May 6

Compulsive Gambling As It Affects The Family

Gambling

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Wives and other relatives suffer desperately. Wives are in most cases left short of money and the necessities of life, but that is only a small part of their suffering. They live with a Jekyll and Hyde, and do not understand him. As time goes on they are lost in a mist of uncertainty and this tends to erode their will to find a way out of it. They cannot plan, and their capacity to trust is destroyed.

They develop self-loathing as they become prey to bitterness, contempt and hatred. They despise themselves for what they say and do when bitter rows develop about money and domestic responsibilities.

The burden is made all the heavier because shame prevents them from sharing it with friends. Her family tell her that her husband is no good, and that she should leave him. In such a home there is no trust. Bewilderment gives way to bitterness and hatred. The stigma haunts them. Even if they have to ask for help in connection with material need, or physical or mental illness, they never mention the gambling, even if it all springs from that. They are likely to be ill-thought of as sluts or hypochondriacs, – the cause of circumstances of which they complain. Their health is impaired, sometimes permanently. Parents, when gamblers are single, are worn down financially and psychologically. Children, as they grow older, often suffer in their personal development from the inevitable tensions in the home.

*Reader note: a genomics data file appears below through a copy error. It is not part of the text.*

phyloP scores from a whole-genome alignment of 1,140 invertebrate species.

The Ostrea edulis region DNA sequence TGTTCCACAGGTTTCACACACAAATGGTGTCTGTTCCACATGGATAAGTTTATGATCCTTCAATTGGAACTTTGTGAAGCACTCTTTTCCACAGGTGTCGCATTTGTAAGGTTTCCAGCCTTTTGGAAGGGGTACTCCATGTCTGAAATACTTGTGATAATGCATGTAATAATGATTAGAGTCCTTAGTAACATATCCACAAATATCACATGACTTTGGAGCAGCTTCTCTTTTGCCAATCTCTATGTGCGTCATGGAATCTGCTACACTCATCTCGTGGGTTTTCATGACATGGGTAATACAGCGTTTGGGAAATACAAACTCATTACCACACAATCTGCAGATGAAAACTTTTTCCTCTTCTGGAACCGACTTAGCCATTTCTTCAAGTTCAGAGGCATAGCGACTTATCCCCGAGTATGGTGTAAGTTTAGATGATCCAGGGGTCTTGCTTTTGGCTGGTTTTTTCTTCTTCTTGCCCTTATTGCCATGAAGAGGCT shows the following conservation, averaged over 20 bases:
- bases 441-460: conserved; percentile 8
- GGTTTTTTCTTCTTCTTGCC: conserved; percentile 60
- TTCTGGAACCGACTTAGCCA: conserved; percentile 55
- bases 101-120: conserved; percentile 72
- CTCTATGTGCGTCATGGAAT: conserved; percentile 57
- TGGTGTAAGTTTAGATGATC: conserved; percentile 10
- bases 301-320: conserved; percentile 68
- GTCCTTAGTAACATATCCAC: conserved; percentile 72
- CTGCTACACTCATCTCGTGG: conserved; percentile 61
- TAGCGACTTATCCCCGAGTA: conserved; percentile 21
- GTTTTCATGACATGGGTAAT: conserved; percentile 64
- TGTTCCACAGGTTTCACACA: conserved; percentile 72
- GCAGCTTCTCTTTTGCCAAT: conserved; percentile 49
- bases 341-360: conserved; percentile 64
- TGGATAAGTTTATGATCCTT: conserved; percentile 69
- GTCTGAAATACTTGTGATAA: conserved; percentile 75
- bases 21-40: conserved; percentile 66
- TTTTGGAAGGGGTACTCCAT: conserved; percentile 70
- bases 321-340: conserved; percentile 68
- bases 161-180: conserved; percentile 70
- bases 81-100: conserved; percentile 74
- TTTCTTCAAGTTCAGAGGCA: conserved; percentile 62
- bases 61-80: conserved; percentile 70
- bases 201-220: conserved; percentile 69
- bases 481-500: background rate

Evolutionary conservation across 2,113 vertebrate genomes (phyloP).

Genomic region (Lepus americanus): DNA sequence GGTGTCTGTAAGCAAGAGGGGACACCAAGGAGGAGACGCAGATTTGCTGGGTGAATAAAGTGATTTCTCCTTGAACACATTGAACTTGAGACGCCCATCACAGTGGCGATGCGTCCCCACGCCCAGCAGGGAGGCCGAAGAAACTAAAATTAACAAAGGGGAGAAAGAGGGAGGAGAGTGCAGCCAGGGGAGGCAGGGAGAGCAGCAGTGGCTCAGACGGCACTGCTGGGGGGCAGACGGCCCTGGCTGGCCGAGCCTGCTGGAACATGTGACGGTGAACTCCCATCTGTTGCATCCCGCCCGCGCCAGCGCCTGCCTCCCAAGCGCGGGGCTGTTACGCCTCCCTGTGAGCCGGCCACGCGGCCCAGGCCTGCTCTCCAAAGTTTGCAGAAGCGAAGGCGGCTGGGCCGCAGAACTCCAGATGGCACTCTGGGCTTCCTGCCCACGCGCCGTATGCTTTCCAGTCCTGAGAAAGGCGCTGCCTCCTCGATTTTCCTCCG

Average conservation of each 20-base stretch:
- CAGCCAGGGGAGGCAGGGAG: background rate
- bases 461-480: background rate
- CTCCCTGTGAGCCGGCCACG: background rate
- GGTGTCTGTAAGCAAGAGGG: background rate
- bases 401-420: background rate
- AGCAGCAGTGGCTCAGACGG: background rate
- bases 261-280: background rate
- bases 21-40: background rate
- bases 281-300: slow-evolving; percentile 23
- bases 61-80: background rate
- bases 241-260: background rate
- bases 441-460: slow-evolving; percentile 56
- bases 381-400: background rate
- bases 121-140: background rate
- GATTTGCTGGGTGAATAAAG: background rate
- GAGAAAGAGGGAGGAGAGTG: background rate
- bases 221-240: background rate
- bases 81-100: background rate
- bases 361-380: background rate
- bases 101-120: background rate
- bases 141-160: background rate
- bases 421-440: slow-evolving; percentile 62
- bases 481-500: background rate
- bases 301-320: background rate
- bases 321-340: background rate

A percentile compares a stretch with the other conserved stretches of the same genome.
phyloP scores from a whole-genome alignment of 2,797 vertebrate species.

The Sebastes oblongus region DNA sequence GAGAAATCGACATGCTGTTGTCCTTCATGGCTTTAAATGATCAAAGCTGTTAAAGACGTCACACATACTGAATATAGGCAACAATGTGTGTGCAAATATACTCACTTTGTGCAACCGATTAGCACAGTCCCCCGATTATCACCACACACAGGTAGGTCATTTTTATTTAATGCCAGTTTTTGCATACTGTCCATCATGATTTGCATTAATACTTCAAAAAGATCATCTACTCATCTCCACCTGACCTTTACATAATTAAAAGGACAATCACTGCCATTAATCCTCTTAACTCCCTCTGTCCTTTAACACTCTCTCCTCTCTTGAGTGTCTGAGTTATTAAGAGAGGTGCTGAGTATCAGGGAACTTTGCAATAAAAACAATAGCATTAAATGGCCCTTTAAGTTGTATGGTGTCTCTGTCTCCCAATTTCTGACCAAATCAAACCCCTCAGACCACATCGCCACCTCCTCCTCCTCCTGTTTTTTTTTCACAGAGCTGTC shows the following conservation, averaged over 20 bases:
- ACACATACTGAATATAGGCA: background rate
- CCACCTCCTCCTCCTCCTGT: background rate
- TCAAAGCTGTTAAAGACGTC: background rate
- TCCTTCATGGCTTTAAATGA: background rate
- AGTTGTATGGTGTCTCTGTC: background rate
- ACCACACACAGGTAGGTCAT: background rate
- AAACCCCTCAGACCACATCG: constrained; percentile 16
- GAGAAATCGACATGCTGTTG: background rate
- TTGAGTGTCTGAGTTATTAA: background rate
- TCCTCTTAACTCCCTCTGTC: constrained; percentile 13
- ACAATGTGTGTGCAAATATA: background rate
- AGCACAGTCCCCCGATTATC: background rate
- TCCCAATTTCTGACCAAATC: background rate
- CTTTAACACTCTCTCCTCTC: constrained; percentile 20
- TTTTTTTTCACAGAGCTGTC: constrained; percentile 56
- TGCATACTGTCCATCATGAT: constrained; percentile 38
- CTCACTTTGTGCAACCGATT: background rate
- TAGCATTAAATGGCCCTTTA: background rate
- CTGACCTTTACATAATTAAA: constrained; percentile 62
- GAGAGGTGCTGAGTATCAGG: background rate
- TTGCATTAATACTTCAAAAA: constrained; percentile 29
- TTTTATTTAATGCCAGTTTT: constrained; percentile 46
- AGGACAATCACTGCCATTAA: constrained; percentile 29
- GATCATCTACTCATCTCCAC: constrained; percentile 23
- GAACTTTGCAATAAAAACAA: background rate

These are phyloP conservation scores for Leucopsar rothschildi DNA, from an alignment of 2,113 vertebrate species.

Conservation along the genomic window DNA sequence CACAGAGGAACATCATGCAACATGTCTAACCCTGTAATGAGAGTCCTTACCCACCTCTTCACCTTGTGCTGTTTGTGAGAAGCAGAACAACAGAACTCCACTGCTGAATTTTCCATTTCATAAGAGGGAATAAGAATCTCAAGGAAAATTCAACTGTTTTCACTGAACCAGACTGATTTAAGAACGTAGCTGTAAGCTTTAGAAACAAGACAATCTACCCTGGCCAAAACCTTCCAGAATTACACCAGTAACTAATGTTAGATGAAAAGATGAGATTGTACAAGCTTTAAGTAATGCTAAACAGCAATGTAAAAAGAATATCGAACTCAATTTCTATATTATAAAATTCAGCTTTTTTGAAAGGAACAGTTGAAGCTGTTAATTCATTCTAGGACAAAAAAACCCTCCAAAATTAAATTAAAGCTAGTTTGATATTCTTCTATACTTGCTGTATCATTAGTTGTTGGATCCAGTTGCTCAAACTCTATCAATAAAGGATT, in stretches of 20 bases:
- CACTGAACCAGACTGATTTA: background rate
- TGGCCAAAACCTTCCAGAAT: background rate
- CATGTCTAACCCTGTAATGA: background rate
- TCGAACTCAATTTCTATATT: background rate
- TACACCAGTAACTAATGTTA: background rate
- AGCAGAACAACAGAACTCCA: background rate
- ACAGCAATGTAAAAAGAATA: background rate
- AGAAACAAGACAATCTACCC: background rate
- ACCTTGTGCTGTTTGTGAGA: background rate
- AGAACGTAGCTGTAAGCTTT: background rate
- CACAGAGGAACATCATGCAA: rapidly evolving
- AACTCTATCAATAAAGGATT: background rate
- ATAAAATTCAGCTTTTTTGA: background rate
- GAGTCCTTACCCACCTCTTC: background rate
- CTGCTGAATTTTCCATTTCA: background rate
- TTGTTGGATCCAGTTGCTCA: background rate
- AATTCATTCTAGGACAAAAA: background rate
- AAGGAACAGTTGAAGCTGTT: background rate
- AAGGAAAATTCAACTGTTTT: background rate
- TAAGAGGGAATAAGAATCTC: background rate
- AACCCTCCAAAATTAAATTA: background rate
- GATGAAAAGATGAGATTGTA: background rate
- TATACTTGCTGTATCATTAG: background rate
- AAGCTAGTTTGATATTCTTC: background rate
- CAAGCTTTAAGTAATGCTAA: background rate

Such people and such families somehow manage to overcome crisis after crisis. There comes a time, however, when the pain is too great and can no longer be endured. For both gamblers and their relatives, there is a rock bottom, and they know when they have reached it. Then they look around for help, and in these days they can find it.

Help Is At Hand

There are psychiatrists, psychologists, probation officers, social workers, prison staffs and others who are aware of the problem and are doing what they can to help. More and more members of the statutory and voluntary caring agencies are now recommending those with a gambling problem to Gamblers Anonymous and Gam-Anon.